Hugo 2018: Socialization and Agency in McGuire’s “Down Among the Sticks and Bones”

[If you don’t want spoilers, this is not your doorway.]

I skipped reviewing Hugo 2017 books because I wasn’t in a science fiction or fantasy mood often last year. This year, however, I’ve felt more like diving in to read both again. I already reviewed New York: 2140 up for best novel. Recently, I read Down Among the Sticks and Bones by Seanen McGuire, which is the second novella in her Wayward Children series. For a quick background on the series, you can read about it at McGuire’s website.

It’s an urban fantasy story where children and teens get pulled into other realms. From a sociological and psychological perspective, I enjoyed how McGuire tracked identical twins Jacqueline and Jill’s differential socialization despite being from the same family. McGuire is scathing about parents who view their children as mere things that are extensions of themselves. These different experiences, as well as having agency, or choice, lead Jack and Jill into making different choices when they get pulled into an horrific realm with vampires and mad scientists. Also, the story defies stereotypes in some ways like the character of the mad scientist but not in other ways. I particularly liked the idea that a little girl can grow up to be a worse monster than an actual monster.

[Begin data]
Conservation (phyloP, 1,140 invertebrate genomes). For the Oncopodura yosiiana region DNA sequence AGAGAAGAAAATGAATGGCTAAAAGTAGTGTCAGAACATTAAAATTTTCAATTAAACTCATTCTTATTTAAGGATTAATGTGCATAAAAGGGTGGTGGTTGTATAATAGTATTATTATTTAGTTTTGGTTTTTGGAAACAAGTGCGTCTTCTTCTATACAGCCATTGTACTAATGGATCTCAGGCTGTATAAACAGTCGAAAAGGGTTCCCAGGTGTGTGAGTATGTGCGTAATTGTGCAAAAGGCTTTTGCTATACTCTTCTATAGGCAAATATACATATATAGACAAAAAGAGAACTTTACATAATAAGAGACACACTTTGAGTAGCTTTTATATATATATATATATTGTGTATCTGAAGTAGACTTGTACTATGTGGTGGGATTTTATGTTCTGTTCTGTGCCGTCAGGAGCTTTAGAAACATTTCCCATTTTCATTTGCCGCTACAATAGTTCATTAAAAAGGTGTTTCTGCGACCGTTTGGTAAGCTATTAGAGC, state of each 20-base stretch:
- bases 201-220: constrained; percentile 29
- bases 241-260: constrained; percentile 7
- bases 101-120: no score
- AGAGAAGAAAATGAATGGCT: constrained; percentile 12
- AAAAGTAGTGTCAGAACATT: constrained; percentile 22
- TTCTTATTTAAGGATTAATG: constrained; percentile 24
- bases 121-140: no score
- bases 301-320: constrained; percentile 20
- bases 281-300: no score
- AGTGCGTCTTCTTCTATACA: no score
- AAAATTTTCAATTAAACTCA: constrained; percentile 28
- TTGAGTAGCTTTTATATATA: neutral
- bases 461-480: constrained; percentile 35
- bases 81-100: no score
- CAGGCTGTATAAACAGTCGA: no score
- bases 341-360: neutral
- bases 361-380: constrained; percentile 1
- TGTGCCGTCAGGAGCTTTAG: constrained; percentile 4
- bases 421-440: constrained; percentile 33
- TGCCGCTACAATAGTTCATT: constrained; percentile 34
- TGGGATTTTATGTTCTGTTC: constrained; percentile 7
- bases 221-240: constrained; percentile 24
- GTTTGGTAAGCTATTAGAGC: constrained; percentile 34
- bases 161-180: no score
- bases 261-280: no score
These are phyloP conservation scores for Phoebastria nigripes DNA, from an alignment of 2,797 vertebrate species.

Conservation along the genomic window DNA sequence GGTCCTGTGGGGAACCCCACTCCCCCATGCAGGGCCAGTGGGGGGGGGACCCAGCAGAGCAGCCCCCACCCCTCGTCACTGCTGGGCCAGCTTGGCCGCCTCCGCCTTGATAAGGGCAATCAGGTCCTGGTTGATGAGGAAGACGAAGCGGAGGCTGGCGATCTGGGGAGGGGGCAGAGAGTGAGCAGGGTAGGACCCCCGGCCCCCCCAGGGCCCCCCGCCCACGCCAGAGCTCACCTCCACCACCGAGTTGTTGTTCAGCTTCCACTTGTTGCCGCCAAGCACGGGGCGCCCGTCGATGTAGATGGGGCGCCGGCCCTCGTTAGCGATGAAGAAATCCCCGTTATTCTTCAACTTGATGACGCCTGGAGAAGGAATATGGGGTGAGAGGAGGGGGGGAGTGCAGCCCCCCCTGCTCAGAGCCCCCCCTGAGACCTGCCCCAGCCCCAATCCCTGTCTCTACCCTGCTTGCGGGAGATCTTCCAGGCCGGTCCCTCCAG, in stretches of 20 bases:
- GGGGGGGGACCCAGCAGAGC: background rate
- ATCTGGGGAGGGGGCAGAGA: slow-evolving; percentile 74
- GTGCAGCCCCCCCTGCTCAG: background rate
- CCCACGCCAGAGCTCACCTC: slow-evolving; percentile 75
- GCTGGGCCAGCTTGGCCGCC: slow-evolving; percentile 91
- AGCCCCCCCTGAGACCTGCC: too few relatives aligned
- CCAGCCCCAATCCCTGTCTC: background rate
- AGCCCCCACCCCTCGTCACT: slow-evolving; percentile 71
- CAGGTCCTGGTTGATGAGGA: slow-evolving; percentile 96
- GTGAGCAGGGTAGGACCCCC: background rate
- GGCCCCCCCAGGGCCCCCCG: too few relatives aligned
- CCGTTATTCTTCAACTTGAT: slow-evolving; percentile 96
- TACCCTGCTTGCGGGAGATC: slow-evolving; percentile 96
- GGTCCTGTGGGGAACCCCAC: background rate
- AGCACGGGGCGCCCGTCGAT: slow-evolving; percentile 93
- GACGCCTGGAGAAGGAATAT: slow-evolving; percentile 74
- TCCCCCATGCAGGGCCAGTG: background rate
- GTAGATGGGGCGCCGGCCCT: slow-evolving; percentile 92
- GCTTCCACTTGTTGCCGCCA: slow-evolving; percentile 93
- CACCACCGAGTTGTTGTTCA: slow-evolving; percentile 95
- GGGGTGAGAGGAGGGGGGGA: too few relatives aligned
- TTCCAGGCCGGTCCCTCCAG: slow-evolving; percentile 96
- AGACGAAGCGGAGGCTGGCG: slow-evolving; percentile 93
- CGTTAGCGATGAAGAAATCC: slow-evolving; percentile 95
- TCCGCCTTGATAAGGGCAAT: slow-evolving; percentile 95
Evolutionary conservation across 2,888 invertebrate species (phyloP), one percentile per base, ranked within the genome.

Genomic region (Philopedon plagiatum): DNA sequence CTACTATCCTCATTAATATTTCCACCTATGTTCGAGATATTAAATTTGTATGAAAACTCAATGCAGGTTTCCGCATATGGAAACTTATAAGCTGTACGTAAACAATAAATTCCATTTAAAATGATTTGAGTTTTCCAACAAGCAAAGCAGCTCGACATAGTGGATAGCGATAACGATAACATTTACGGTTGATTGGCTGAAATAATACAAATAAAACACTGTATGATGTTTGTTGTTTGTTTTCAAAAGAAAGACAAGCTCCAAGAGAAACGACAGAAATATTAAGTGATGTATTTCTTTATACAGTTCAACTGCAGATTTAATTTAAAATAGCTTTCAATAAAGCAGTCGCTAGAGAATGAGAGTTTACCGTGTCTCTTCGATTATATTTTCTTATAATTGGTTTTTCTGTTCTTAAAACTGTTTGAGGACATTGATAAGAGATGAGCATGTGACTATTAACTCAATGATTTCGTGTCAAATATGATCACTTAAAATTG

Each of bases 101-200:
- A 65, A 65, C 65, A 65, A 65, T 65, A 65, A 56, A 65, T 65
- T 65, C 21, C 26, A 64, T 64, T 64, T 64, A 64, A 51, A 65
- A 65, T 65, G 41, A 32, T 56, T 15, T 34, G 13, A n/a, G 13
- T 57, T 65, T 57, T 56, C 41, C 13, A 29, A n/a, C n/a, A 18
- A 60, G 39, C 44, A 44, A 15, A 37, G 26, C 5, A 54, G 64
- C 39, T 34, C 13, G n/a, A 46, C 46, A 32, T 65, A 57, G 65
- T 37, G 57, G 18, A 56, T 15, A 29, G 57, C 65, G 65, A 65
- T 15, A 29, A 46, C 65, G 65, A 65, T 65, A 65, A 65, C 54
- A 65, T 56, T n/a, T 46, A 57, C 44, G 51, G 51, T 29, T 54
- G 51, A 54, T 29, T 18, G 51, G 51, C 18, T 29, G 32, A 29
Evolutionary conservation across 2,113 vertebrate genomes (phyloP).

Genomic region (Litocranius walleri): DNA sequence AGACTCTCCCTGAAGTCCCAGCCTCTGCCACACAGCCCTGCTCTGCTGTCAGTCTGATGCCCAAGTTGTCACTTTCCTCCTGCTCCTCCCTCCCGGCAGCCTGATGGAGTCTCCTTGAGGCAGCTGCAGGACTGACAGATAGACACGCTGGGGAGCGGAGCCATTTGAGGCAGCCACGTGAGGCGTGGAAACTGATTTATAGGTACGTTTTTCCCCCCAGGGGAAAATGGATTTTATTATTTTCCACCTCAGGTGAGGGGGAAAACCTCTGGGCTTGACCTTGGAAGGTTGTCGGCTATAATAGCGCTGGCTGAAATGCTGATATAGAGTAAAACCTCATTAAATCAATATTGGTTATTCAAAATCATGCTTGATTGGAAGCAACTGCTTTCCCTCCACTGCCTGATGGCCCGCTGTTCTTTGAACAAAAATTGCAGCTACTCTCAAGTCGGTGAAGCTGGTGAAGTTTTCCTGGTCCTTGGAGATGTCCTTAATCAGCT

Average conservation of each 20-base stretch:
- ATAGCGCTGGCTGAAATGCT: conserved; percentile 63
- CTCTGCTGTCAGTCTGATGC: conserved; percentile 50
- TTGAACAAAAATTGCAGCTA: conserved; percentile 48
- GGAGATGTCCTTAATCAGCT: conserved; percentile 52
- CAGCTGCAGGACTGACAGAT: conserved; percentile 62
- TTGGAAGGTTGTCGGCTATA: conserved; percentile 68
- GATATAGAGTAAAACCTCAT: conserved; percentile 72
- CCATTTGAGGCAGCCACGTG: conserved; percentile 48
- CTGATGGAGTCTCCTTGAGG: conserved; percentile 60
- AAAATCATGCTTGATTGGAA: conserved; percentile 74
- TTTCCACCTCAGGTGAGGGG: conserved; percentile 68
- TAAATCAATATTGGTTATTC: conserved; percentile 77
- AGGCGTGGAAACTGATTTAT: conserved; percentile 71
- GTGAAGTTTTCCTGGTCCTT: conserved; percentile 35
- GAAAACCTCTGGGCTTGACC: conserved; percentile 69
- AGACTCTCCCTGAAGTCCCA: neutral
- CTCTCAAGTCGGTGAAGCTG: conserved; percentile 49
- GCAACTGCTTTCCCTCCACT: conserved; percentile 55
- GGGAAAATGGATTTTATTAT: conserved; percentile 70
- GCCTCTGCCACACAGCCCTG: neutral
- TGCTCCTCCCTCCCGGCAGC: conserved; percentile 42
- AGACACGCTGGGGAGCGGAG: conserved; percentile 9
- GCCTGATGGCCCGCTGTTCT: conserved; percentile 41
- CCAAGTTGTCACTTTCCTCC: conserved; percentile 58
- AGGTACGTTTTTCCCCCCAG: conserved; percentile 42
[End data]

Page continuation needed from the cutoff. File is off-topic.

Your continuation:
The book left me thinking about how we force sisters (and brothers) into roles in the family as if they are opposites—like the dichotomy of girls being either a “princess” or “tomboy.”  Siblings can both be smart and bookish for example. One major take-away is that individuals responsible for children should be helping those children on their journey while giving them the tools for self-actualizing as they age. (I’m currently reading Motivation and Personality by Maslow.)

I’d highly recommend this fast-paced read and following it immediately with the third book in the series, Beneath the Sugar Sky.  If you want to be creeped out, I’d suggest reading it with a blanket and a flash light. I’ve never read Seanen McGuire’s October Daye series so I think I’m going to check it out soon.

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Filed under Book Reviews, Fantasy, Sociology, Uncategorized

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